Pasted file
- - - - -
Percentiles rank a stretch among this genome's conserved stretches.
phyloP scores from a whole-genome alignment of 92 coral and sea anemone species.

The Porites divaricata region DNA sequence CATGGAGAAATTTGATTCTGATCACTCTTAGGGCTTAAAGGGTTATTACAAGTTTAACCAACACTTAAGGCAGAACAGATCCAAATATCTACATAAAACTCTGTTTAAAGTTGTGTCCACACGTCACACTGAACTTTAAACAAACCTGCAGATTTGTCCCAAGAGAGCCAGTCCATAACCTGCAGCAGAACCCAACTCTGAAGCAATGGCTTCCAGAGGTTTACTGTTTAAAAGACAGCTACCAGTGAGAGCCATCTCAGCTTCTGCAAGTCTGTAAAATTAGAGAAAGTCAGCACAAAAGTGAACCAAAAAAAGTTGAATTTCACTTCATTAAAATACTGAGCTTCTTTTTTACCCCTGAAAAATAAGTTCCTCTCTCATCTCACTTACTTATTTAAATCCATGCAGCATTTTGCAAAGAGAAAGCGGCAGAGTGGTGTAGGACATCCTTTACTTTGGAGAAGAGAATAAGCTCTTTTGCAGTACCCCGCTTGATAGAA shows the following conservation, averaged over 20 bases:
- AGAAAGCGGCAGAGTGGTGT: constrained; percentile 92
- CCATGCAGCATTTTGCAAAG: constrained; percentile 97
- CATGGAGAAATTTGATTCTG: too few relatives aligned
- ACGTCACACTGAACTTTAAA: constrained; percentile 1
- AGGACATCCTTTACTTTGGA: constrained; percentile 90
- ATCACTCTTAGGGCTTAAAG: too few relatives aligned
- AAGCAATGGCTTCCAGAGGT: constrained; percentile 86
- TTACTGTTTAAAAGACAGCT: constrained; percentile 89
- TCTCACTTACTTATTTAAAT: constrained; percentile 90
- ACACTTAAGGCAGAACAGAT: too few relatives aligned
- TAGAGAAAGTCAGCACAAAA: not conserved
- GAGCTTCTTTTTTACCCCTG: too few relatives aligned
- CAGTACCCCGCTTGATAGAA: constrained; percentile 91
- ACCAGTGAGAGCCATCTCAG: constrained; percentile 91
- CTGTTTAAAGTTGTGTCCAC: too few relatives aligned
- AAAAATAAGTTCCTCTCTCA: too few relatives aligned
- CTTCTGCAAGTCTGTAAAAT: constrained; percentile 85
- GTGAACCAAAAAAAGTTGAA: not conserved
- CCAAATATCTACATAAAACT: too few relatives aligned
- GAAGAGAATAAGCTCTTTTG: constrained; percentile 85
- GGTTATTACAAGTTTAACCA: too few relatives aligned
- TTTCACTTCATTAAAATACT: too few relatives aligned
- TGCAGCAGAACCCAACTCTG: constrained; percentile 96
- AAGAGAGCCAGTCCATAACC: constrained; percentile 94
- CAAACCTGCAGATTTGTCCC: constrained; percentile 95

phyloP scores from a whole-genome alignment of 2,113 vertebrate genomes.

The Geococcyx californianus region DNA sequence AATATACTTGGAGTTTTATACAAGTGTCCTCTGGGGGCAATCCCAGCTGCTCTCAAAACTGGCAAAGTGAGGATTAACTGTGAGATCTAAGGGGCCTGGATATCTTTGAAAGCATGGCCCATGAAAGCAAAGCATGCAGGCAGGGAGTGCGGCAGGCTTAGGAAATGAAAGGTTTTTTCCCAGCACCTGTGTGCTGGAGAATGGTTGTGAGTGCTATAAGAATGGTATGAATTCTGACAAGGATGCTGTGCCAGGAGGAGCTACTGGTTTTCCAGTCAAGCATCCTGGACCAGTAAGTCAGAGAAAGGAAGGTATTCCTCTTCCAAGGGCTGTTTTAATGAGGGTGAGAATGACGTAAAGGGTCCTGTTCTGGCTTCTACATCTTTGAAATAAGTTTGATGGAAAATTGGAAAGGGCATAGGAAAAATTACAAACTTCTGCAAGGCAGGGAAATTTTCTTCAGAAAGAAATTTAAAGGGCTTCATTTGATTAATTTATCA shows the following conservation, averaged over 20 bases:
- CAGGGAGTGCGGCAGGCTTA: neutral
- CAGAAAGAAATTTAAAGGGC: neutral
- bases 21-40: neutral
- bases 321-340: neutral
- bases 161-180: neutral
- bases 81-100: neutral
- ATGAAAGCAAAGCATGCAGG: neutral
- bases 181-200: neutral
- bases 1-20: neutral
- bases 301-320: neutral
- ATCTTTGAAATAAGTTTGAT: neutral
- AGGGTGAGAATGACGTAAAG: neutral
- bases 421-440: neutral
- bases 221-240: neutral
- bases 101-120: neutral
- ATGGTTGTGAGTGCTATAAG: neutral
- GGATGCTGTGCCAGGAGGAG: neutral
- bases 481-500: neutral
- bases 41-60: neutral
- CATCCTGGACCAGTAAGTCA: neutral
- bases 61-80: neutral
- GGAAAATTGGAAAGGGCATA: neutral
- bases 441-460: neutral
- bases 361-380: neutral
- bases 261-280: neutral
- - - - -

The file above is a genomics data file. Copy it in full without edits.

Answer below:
Percentiles rank a stretch among this genome's conserved stretches.
phyloP scores from a whole-genome alignment of 92 coral and sea anemone species.

The Porites divaricata region DNA sequence CATGGAGAAATTTGATTCTGATCACTCTTAGGGCTTAAAGGGTTATTACAAGTTTAACCAACACTTAAGGCAGAACAGATCCAAATATCTACATAAAACTCTGTTTAAAGTTGTGTCCACACGTCACACTGAACTTTAAACAAACCTGCAGATTTGTCCCAAGAGAGCCAGTCCATAACCTGCAGCAGAACCCAACTCTGAAGCAATGGCTTCCAGAGGTTTACTGTTTAAAAGACAGCTACCAGTGAGAGCCATCTCAGCTTCTGCAAGTCTGTAAAATTAGAGAAAGTCAGCACAAAAGTGAACCAAAAAAAGTTGAATTTCACTTCATTAAAATACTGAGCTTCTTTTTTACCCCTGAAAAATAAGTTCCTCTCTCATCTCACTTACTTATTTAAATCCATGCAGCATTTTGCAAAGAGAAAGCGGCAGAGTGGTGTAGGACATCCTTTACTTTGGAGAAGAGAATAAGCTCTTTTGCAGTACCCCGCTTGATAGAA shows the following conservation, averaged over 20 bases:
- AGAAAGCGGCAGAGTGGTGT: constrained; percentile 92
- CCATGCAGCATTTTGCAAAG: constrained; percentile 97
- CATGGAGAAATTTGATTCTG: too few relatives aligned
- ACGTCACACTGAACTTTAAA: constrained; percentile 1
- AGGACATCCTTTACTTTGGA: constrained; percentile 90
- ATCACTCTTAGGGCTTAAAG: too few relatives aligned
- AAGCAATGGCTTCCAGAGGT: constrained; percentile 86
- TTACTGTTTAAAAGACAGCT: constrained; percentile 89
- TCTCACTTACTTATTTAAAT: constrained; percentile 90
- ACACTTAAGGCAGAACAGAT: too few relatives aligned
- TAGAGAAAGTCAGCACAAAA: not conserved
- GAGCTTCTTTTTTACCCCTG: too few relatives aligned
- CAGTACCCCGCTTGATAGAA: constrained; percentile 91
- ACCAGTGAGAGCCATCTCAG: constrained; percentile 91
- CTGTTTAAAGTTGTGTCCAC: too few relatives aligned
- AAAAATAAGTTCCTCTCTCA: too few relatives aligned
- CTTCTGCAAGTCTGTAAAAT: constrained; percentile 85
- GTGAACCAAAAAAAGTTGAA: not conserved
- CCAAATATCTACATAAAACT: too few relatives aligned
- GAAGAGAATAAGCTCTTTTG: constrained; percentile 85
- GGTTATTACAAGTTTAACCA: too few relatives aligned
- TTTCACTTCATTAAAATACT: too few relatives aligned
- TGCAGCAGAACCCAACTCTG: constrained; percentile 96
- AAGAGAGCCAGTCCATAACC: constrained; percentile 94
- CAAACCTGCAGATTTGTCCC: constrained; percentile 95

phyloP scores from a whole-genome alignment of 2,113 vertebrate genomes.

The Geococcyx californianus region DNA sequence AATATACTTGGAGTTTTATACAAGTGTCCTCTGGGGGCAATCCCAGCTGCTCTCAAAACTGGCAAAGTGAGGATTAACTGTGAGATCTAAGGGGCCTGGATATCTTTGAAAGCATGGCCCATGAAAGCAAAGCATGCAGGCAGGGAGTGCGGCAGGCTTAGGAAATGAAAGGTTTTTTCCCAGCACCTGTGTGCTGGAGAATGGTTGTGAGTGCTATAAGAATGGTATGAATTCTGACAAGGATGCTGTGCCAGGAGGAGCTACTGGTTTTCCAGTCAAGCATCCTGGACCAGTAAGTCAGAGAAAGGAAGGTATTCCTCTTCCAAGGGCTGTTTTAATGAGGGTGAGAATGACGTAAAGGGTCCTGTTCTGGCTTCTACATCTTTGAAATAAGTTTGATGGAAAATTGGAAAGGGCATAGGAAAAATTACAAACTTCTGCAAGGCAGGGAAATTTTCTTCAGAAAGAAATTTAAAGGGCTTCATTTGATTAATTTATCA shows the following conservation, averaged over 20 bases:
- CAGGGAGTGCGGCAGGCTTA: neutral
- CAGAAAGAAATTTAAAGGGC: neutral
- bases 21-40: neutral
- bases 321-340: neutral
- bases 161-180: neutral
- bases 81-100: neutral
- ATGAAAGCAAAGCATGCAGG: neutral
- bases 181-200: neutral
- bases 1-20: neutral
- bases 301-320: neutral
- ATCTTTGAAATAAGTTTGAT: neutral
- AGGGTGAGAATGACGTAAAG: neutral
- bases 421-440: neutral
- bases 221-240: neutral
- bases 101-120: neutral
- ATGGTTGTGAGTGCTATAAG: neutral
- GGATGCTGTGCCAGGAGGAG: neutral
- bases 481-500: neutral
- bases 41-60: neutral
- CATCCTGGACCAGTAAGTCA: neutral
- bases 61-80: neutral
- GGAAAATTGGAAAGGGCATA: neutral
- bases 441-460: neutral
- bases 361-380: neutral
- bases 261-280: neutral